Fictive Temperature, Structural Relaxation, and Reality of Residual Entropy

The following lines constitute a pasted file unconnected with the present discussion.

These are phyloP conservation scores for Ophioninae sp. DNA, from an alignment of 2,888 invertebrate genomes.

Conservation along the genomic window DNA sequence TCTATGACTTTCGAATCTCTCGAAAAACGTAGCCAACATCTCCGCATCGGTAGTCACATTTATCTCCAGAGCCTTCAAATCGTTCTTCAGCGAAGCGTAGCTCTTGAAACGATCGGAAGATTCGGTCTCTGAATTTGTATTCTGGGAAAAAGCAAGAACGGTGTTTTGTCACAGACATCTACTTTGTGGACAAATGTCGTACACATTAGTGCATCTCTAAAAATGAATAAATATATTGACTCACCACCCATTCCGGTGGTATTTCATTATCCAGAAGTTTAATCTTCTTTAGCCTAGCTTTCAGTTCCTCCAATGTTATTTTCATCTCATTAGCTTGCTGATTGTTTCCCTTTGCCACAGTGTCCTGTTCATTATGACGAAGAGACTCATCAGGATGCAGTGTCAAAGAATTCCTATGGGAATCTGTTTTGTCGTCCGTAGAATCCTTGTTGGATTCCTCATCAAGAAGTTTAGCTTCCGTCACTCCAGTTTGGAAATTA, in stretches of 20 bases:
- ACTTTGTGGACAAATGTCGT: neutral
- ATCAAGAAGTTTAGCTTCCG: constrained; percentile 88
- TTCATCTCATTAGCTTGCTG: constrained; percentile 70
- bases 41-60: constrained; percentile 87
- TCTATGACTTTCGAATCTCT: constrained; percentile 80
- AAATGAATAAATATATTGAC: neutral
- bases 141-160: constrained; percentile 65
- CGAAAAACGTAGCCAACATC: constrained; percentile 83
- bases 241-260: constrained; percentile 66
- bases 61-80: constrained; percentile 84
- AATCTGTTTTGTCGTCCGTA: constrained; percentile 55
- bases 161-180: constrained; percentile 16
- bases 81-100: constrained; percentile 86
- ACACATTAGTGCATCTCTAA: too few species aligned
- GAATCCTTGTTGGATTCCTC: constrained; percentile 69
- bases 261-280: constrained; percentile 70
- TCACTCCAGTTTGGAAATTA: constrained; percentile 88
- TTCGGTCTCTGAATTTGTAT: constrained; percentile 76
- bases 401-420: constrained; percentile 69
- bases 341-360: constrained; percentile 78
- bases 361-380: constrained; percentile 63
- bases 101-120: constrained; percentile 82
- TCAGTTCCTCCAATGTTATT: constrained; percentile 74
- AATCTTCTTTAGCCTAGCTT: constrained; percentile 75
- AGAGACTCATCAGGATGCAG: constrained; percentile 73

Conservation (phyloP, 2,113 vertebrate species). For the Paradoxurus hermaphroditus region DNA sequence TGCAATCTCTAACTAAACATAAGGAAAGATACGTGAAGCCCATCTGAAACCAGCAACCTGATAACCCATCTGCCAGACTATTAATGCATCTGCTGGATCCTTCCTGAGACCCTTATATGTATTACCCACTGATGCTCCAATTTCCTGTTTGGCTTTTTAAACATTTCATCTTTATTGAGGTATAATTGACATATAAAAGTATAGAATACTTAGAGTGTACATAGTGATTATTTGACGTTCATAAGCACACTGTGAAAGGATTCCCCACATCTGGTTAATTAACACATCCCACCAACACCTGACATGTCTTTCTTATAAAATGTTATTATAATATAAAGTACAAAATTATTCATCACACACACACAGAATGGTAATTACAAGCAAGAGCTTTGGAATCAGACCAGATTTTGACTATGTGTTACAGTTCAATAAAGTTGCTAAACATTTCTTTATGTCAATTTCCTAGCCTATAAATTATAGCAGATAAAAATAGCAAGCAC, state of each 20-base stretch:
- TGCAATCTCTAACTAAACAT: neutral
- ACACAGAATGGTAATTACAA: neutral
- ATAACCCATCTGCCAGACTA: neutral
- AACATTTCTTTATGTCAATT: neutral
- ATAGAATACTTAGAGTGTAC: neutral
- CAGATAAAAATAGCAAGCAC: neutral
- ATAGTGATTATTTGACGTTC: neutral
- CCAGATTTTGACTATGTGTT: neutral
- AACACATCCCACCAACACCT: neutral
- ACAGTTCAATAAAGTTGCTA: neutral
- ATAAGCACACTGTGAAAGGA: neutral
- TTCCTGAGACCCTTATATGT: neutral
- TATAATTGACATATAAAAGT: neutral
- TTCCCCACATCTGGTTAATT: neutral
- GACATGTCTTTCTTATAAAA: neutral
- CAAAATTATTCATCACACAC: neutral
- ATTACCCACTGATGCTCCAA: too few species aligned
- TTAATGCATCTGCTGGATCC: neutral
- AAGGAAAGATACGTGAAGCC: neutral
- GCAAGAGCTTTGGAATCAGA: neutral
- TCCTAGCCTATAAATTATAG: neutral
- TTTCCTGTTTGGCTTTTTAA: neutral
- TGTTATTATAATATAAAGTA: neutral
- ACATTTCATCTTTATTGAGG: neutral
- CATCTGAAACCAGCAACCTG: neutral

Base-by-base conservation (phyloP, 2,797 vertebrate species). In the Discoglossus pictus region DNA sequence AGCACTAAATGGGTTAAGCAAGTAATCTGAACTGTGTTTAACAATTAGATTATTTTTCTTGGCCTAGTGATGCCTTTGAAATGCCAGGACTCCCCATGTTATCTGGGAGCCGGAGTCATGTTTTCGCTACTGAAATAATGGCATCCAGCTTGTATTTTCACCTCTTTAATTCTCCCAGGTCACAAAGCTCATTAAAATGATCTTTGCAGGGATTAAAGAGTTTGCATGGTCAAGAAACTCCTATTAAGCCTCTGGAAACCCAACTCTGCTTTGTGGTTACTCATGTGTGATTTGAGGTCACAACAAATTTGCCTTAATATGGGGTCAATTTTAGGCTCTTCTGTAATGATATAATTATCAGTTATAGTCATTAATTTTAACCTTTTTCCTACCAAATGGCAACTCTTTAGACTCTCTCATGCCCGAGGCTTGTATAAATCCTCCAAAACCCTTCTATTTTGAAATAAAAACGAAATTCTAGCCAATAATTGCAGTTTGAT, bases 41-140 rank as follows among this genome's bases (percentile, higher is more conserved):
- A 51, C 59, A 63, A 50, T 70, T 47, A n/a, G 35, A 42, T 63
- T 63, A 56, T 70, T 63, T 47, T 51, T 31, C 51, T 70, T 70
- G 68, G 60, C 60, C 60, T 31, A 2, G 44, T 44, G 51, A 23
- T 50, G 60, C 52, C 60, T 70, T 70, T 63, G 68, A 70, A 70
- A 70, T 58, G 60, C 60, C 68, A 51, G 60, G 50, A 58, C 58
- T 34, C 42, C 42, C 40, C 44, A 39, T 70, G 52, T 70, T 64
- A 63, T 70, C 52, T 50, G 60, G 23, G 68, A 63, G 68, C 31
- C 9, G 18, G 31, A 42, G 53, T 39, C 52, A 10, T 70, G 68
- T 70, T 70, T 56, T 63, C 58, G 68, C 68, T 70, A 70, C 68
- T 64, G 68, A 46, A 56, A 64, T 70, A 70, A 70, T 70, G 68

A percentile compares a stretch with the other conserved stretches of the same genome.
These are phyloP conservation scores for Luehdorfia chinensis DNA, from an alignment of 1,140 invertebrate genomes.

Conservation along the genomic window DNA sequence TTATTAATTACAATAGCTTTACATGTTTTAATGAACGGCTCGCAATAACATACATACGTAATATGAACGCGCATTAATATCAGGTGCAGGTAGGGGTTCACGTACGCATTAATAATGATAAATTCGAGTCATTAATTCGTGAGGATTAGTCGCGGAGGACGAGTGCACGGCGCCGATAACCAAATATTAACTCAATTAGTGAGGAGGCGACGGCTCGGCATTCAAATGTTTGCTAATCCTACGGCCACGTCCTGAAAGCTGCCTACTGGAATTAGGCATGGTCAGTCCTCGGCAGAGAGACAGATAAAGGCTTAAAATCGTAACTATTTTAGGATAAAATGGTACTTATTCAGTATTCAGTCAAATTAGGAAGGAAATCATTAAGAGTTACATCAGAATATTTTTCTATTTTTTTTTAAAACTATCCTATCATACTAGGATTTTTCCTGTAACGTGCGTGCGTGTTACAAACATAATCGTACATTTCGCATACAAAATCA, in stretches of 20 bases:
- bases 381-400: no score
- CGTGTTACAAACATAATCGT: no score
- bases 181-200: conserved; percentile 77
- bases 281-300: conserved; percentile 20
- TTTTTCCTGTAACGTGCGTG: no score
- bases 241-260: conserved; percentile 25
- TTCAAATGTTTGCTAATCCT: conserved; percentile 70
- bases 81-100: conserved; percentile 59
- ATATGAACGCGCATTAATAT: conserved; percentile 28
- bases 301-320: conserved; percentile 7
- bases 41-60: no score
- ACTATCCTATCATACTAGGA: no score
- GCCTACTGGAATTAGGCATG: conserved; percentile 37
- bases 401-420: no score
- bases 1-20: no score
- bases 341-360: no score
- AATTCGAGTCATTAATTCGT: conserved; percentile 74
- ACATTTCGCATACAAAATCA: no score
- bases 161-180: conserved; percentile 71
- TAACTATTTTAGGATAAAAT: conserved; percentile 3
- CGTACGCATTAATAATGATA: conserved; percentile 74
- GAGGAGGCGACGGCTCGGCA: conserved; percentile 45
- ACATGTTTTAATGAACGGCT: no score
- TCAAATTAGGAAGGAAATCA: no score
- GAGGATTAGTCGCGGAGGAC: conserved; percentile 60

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By determining the fictive temperature, Tf, in two ways from the same Cp data, we investigate whether the residual entropy, Sres, of a glass could be an artifact of using the Cp d ln(T) integral in the glass-liquid temperature range. Although the integral gives only the upper and lower limits of the real entropy change, it is still useful and is distinguished as Delta(sigma). We determine Tf(sigma) from Delta(sigma) and the usual TfH from the Cp dT integral for two metal alloy glasses, a basalt composition glass and a spray-quenched propylene glycol glass from the available data, and find that Tf9sigma is about the same as TfH within errors. To substantiate it, we report a differential scanning calorimetry study performed during cooling of the Mg65Cu25Tb10 and Pd40Ni10Cu30P20 melts and on heating their glassy states at the same rates. In addition, we simulate Cp-T plots from a known model for nonexponential, nonlinear relaxation and analyze the data. The quantity Delta(sigma) on cooling the liquid and heating the glass differs negligibly; that is, net change in a temperature cycle between glass and its melt is close to zero, a characteristic of a nearly reversible change. We conclude that spontaneous enthalpy release has little effect on the entropy change determined from the Cp d ln(T) integral and, contrary to recent suggestions, Sres is real.
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